Tim Kaine, speaking about abortion in the vice-presidential debate last night, asked his pro-life opponent: "[W]hy don't you trust women to make this choice for themselves? ... [W]hy don't you trust women?"
This is popular rhetoric among defenders of abortion, but it seems odd because it completely sidesteps the issue. After all, what if a particular choice is unjust? Shouldn't that unjust act be prohibited? We could try "trusting" people not to make the unjust choice, but what if, nevertheless, that unjust choice is made more than a million times every year (as the choice of abortion is)? Shouldn't the government act to prevent the injustice?
Consider a different issue. Why don't we trust men to make the choice of whether or not to pay child support? Should we eliminate child support requirements? No, of course not—because the law should ensure that children receive the support they need.
Or consider infanticide. Why don't we trust parents with the decision of whether or not to kill or abandon their newborn children? Because newborn children have a right to life and deserve society's protection.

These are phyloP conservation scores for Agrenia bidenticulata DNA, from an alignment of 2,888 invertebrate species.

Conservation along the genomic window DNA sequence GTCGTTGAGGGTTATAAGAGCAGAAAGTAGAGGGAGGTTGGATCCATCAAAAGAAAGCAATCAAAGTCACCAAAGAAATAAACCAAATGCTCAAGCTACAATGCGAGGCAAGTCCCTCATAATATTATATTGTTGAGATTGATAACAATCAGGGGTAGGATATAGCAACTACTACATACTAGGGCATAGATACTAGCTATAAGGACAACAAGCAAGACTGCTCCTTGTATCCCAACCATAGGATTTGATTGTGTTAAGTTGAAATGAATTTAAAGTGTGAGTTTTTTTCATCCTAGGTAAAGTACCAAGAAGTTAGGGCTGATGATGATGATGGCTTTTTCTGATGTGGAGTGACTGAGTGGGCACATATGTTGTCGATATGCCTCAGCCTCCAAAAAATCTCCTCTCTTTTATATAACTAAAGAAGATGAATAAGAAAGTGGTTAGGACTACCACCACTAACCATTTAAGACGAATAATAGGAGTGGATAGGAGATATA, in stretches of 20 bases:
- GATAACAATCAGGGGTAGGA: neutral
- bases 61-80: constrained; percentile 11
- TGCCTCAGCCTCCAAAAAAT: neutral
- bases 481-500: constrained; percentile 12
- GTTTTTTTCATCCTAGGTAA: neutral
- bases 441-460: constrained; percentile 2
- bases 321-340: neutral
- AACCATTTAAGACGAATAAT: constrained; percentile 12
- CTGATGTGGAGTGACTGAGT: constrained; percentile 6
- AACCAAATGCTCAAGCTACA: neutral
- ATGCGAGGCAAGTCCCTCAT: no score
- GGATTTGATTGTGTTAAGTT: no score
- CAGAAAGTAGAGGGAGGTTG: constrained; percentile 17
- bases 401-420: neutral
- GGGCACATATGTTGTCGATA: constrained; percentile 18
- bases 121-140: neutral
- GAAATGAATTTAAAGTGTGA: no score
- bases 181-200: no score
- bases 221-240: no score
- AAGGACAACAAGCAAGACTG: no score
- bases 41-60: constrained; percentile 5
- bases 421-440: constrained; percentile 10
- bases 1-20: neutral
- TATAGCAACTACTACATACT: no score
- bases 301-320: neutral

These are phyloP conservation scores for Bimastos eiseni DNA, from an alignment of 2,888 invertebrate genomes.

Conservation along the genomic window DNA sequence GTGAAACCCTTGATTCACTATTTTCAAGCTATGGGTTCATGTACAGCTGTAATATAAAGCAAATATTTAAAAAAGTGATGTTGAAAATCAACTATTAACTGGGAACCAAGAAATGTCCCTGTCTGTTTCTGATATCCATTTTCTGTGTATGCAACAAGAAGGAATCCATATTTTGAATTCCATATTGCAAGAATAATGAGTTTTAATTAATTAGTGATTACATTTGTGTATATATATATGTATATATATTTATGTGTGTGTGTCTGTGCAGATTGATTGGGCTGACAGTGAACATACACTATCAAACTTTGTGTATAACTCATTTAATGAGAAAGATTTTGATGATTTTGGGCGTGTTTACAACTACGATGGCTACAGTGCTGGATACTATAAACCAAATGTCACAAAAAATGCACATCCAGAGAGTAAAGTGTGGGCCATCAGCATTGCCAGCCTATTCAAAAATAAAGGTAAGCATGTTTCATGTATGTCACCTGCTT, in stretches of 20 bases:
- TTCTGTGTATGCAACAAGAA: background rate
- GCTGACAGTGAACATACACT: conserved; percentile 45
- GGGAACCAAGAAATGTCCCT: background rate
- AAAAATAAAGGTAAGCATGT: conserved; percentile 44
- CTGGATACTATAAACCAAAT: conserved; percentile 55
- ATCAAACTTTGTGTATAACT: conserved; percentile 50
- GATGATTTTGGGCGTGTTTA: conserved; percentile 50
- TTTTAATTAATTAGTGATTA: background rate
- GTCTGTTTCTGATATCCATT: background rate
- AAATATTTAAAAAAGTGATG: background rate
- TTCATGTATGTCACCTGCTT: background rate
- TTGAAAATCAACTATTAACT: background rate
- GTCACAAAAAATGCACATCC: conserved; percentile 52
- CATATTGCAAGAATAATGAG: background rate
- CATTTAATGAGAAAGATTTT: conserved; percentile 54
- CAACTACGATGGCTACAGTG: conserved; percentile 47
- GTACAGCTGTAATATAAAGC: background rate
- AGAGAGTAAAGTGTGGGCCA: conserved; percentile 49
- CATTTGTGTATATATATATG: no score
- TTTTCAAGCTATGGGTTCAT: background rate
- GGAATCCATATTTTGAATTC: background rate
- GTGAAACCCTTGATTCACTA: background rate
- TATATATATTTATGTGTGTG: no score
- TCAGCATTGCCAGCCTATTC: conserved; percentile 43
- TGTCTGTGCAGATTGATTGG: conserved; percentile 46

Many choices—like deciding what to eat for dinner—should be permitted by law. They are choices that the law should "trust" people to make for themselves. But other choices—like refusing to pay child support or abandoning a newborn baby—should not be permitted because they harm innocent people. So what kind of choice is abortion? Does it unjustly take the life of a valuable human being? That is the question that must be addressed.
Kaine's rhetoric assumes that abortion is not unjust. It assumes that abortion is more like deciding what to eat for dinner than like killing an innocent person. But this is precisely what is at issue in the abortion debate. Kaine's empty language offers no actual reason to think that his position on abortion is true.